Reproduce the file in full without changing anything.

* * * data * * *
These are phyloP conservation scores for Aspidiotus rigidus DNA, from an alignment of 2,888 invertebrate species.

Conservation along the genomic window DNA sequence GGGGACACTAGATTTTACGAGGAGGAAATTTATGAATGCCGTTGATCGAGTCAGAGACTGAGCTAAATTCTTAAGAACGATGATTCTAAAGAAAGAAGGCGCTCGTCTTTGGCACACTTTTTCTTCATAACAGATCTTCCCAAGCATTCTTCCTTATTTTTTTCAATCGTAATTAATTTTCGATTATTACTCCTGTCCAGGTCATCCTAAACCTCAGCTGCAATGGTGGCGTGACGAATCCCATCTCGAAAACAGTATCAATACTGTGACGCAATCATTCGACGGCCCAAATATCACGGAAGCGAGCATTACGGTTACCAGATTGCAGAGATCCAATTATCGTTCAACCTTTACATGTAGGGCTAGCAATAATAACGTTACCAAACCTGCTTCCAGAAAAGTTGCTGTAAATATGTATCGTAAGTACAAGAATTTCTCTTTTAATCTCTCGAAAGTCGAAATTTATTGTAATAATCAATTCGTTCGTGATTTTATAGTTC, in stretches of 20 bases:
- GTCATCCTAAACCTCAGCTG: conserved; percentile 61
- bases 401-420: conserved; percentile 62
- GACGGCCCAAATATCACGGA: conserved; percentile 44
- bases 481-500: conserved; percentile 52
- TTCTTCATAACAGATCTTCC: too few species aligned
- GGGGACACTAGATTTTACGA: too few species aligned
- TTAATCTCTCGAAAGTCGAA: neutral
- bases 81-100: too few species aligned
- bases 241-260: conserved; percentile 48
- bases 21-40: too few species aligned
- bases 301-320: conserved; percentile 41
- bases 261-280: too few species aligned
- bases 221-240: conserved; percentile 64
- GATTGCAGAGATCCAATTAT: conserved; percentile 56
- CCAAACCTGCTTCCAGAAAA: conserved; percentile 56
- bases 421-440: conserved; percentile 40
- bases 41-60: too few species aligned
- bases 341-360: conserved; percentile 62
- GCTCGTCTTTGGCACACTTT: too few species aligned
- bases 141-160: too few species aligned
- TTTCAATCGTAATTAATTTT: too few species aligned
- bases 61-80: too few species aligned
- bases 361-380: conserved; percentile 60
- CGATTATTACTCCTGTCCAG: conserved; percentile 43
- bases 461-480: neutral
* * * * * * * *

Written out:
These are phyloP conservation scores for Aspidiotus rigidus DNA, from an alignment of 2,888 invertebrate species.

Conservation along the genomic window DNA sequence GGGGACACTAGATTTTACGAGGAGGAAATTTATGAATGCCGTTGATCGAGTCAGAGACTGAGCTAAATTCTTAAGAACGATGATTCTAAAGAAAGAAGGCGCTCGTCTTTGGCACACTTTTTCTTCATAACAGATCTTCCCAAGCATTCTTCCTTATTTTTTTCAATCGTAATTAATTTTCGATTATTACTCCTGTCCAGGTCATCCTAAACCTCAGCTGCAATGGTGGCGTGACGAATCCCATCTCGAAAACAGTATCAATACTGTGACGCAATCATTCGACGGCCCAAATATCACGGAAGCGAGCATTACGGTTACCAGATTGCAGAGATCCAATTATCGTTCAACCTTTACATGTAGGGCTAGCAATAATAACGTTACCAAACCTGCTTCCAGAAAAGTTGCTGTAAATATGTATCGTAAGTACAAGAATTTCTCTTTTAATCTCTCGAAAGTCGAAATTTATTGTAATAATCAATTCGTTCGTGATTTTATAGTTC, in stretches of 20 bases:
- GTCATCCTAAACCTCAGCTG: conserved; percentile 61
- bases 401-420: conserved; percentile 62
- GACGGCCCAAATATCACGGA: conserved; percentile 44
- bases 481-500: conserved; percentile 52
- TTCTTCATAACAGATCTTCC: too few species aligned
- GGGGACACTAGATTTTACGA: too few species aligned
- TTAATCTCTCGAAAGTCGAA: neutral
- bases 81-100: too few species aligned
- bases 241-260: conserved; percentile 48
- bases 21-40: too few species aligned
- bases 301-320: conserved; percentile 41
- bases 261-280: too few species aligned
- bases 221-240: conserved; percentile 64
- GATTGCAGAGATCCAATTAT: conserved; percentile 56
- CCAAACCTGCTTCCAGAAAA: conserved; percentile 56
- bases 421-440: conserved; percentile 40
- bases 41-60: too few species aligned
- bases 341-360: conserved; percentile 62
- GCTCGTCTTTGGCACACTTT: too few species aligned
- bases 141-160: too few species aligned
- TTTCAATCGTAATTAATTTT: too few species aligned
- bases 61-80: too few species aligned
- bases 361-380: conserved; percentile 60
- CGATTATTACTCCTGTCCAG: conserved; percentile 43
- bases 461-480: neutral